Facebook has pledged to remove misinformation about the Census from its platform. Inevitably this removal involves suppressing speech that would be protected by the First Amendment if uttered in a public forum. After all, there is no misinformation exception to the First Amendment. However, Facebook may remove the speech because as a private firm, it is not obligated to enforce the First Amendment. Nonetheless, we might ask: why speech about the Census? What’s different about misinformation about that project? I see four possibilities as to why speech about the Census might merit closer attention by content moderators. Facebook might feel obligated to protect basic political institutions. For example, Facebook tries hard to combat misinformation around elections including the 2018
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Facebook has pledged to remove misinformation about the Census from its platform. Inevitably this removal involves suppressing speech that would be protected by the First Amendment if uttered in a public forum. After all, there is no misinformation exception to the First Amendment. However, Facebook may remove the speech because as a private firm, it is not obligated to enforce the First Amendment. Nonetheless, we might ask: why speech about the Census? What’s different about misinformation about that project? I see four possibilities as to why speech about the Census might merit closer attention by content moderators.
Facebook might feel obligated to protect basic political institutions. For example, Facebook tries hard to combat misinformation around elections including the 2018 American midterms. The Census and elections are mentioned in the U.S. Constitution, with authority over the latter largely given to the states. But so are Congress, the presidency, the courts, and the Post Office. I doubt anyone expects Facebook to remove misinformation about all these institutions.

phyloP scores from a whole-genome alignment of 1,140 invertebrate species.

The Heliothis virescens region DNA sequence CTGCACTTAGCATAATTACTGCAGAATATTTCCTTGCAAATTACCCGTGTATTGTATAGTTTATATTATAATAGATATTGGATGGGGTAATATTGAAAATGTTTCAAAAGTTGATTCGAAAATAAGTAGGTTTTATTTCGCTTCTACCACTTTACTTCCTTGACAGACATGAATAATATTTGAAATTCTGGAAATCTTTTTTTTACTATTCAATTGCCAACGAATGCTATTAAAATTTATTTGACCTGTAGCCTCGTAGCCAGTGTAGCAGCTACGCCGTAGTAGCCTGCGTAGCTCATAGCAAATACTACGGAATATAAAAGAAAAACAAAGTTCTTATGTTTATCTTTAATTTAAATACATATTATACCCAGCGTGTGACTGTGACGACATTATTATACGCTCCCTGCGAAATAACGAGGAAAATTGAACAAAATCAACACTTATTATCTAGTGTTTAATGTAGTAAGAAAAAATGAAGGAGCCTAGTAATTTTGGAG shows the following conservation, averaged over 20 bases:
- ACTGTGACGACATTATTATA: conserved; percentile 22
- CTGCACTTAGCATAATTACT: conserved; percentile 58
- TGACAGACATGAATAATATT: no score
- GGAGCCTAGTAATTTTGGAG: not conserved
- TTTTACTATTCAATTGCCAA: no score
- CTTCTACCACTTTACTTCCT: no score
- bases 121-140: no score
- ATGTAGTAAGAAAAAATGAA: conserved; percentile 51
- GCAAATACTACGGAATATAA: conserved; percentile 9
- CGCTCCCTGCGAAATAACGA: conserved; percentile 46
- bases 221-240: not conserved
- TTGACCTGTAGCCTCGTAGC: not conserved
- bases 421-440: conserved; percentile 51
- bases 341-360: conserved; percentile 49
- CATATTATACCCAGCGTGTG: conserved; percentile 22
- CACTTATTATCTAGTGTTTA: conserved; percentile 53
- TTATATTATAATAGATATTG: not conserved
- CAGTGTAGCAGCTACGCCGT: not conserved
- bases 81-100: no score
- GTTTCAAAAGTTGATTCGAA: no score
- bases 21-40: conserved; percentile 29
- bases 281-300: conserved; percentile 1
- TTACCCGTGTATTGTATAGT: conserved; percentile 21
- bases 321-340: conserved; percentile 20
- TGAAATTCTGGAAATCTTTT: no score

And the slope might be slippery. Facebook faces pressure to adopt an expansive, militant understanding of “democracy” in Europe. It has largely resisted doing so, relying on account authenticity, advertising transparency, and fact-checking to support election integrity. Facebook’s restraint makes sense. An expansive agenda of protecting institutions might lead to suppression of speech that should be seen.
The distinction between facts and opinion offers a second general justification for treating “Census speech” differently. “Misinformation” would contravene clear, not controversial, facts. This justification appeals to many. Consider an election example. Polls in a district are open for a set period that is public and easily confirmed. Spreading the wrong hours for voting is incorrect beyond doubt. In contrast, opinions about who should win and hold office cannot be confirmed by some external authority. Disagreements about that question are why we have elections.
Some questions about the Census are clearly not facts. One might believe that ours is a Constitution of No Authority, that the more efficient exercise of state power is deleterious of freedom, and that, as James C. Scott writes, to be made legible is to be governable. From this perspective, the census is a dangerous tool of control. Whatever you may think of this position, it is coherent, internally consistent and plausible even if ultimately wrong. Articulations of this belief ought not be thrown out with the bathwater of misinformation.